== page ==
Both F-22 and F-23 get built

rooster

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Despite all the detailed argument on this thread I think the YF23 is a bit like the P1121 and the Supertiger on this site. We like them because they look so good.
I use this picture taken at random from Google to make the point.
I actually like the yf22 better than the f22 and yf23. It looks more like a 21st century aircraft. The production f23 was a sex goddess. Not too mention it would have bested the raptor in range which is more important then post stall nose pointing. Too bad we didn't get both as there was ample money
 

helmutkohl

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Despite all the detailed argument on this thread I think the YF23 is a bit like the P1121 and the Supertiger on this site. We like them because they look so good.
I use this picture taken at random from Google to make the point.
I actually like the yf22 better than the f22 and yf23. It looks more like a 21st century aircraft. The production f23 was a sex goddess. Not too mention it would have bested the raptor in range which is more important then post stall nose pointing. Too bad we didn't get both as there was ample money
assuming as there was money..
is there a use case that would justify having both the F-22 and F-23 in US service?
the only possibility I can think of is if there was another YF-16/YF-17 scenario where the USAF and USN goes their separate ways and adopts the other design. (still unhappy the USN never ended up with a 5th gen aircraft until now).
 

FighterJock

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If the NATF never got cancelled things would have been much better for the US Navy and they would have had a highly capable fifth generation fighter too before JAST/JSF.
 

helmutkohl

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rooster

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Despite all the detailed argument on this thread I think the YF23 is a bit like the wth P1121 and the Supertiger on this site. We like them because they look so good.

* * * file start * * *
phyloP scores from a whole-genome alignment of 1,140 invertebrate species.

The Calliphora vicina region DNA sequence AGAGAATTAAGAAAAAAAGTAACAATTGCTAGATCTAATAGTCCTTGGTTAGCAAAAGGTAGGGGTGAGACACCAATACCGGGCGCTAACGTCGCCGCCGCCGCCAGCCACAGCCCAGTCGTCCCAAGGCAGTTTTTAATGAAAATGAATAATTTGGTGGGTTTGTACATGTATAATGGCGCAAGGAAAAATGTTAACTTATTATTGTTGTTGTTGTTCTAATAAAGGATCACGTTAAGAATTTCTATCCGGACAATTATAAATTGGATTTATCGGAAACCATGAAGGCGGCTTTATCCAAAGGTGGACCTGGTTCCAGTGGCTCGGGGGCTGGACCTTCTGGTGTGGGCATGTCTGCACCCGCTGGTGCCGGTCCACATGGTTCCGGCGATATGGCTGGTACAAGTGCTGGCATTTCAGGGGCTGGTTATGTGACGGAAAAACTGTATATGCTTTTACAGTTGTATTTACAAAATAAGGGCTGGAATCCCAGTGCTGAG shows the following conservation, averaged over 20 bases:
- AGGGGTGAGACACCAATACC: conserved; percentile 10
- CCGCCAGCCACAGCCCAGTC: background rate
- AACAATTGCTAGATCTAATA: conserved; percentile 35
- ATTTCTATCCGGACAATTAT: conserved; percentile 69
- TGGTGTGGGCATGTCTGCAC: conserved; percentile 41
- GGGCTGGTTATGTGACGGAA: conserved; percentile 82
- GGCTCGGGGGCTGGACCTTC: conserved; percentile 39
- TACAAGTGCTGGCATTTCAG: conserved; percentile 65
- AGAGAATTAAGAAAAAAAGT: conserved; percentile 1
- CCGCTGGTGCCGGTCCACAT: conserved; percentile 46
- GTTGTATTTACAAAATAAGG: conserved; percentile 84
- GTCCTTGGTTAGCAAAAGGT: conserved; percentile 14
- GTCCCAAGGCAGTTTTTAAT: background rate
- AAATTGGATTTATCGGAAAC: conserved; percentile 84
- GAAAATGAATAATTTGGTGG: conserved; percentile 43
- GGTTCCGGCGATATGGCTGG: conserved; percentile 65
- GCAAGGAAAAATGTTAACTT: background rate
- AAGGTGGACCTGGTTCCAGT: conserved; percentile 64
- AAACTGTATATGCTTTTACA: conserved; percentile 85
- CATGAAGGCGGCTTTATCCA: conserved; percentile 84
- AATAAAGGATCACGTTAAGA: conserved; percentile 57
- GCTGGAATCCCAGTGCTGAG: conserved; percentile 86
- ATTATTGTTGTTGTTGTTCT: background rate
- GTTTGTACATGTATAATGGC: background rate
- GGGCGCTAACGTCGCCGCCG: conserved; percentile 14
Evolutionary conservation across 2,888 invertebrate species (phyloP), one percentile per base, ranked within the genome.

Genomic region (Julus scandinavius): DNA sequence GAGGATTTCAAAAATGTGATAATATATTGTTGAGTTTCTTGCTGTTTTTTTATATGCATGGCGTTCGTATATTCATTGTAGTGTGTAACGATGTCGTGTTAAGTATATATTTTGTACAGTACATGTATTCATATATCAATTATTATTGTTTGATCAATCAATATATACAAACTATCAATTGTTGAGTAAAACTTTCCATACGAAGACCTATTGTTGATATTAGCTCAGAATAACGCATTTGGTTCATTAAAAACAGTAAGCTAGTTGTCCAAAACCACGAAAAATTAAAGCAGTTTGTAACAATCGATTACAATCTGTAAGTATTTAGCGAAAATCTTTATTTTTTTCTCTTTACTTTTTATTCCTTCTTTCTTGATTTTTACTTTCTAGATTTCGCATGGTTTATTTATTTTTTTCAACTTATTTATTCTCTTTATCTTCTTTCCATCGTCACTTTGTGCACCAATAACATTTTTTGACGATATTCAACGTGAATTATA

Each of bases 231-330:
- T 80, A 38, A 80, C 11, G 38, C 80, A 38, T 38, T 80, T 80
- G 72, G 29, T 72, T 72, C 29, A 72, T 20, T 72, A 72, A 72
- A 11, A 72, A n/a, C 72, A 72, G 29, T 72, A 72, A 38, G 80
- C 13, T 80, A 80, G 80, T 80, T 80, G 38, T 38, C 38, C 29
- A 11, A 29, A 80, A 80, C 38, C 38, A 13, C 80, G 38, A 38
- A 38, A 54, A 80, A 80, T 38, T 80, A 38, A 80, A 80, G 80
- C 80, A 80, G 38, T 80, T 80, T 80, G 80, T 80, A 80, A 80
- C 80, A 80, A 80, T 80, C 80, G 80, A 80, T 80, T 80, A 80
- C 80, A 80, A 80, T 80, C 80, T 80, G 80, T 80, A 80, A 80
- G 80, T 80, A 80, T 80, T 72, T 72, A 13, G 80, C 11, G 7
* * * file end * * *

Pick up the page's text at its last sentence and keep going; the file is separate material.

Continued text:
I use this picture taken at random from Google to make the point.
I actually like the yf22 better than the f22 and yf23. It looks more like a 21st century aircraft. The production f23 was a sex goddess. Not too mention it would have bested the raptor in range which is more important then post stall nose pointing. Too bad we didn't get both as there was ample money
assuming as there was money..
is there a use case that would justify having both the F-22 and F-23 in US service?
the only possibility I can think of is if there was another YF-16/YF-17 scenario where the USAF and USN goes their separate ways and adopts the other design. (still unhappy the USN never ended up with a 5th gen aircraft until now).
Well of course there was money. We went years without buying replacement 15s and 16s and cancelled the b2 the midgetman and the sramii and tacit rainbow and many other projects; which is why the fleet is so old. Money yes. Congressional will, no. It was only in the 1980s that the usaf decided one 1 main fighter with 1 backup light weight low cost supplement. Prior to the 80s the usaf had more than 1 main fighter. There were phantoms and voodoos and deuces and ardvarks and 7s, sure different missions like a hypothetical 22 and 23 mix would had different missions. Then the 80s came and the flight line variety evaporated. 1 plane for all seasons. Need a long range interceptor? F15. Need an air superiority fighter? F15. Need a medium weight bomber? F15.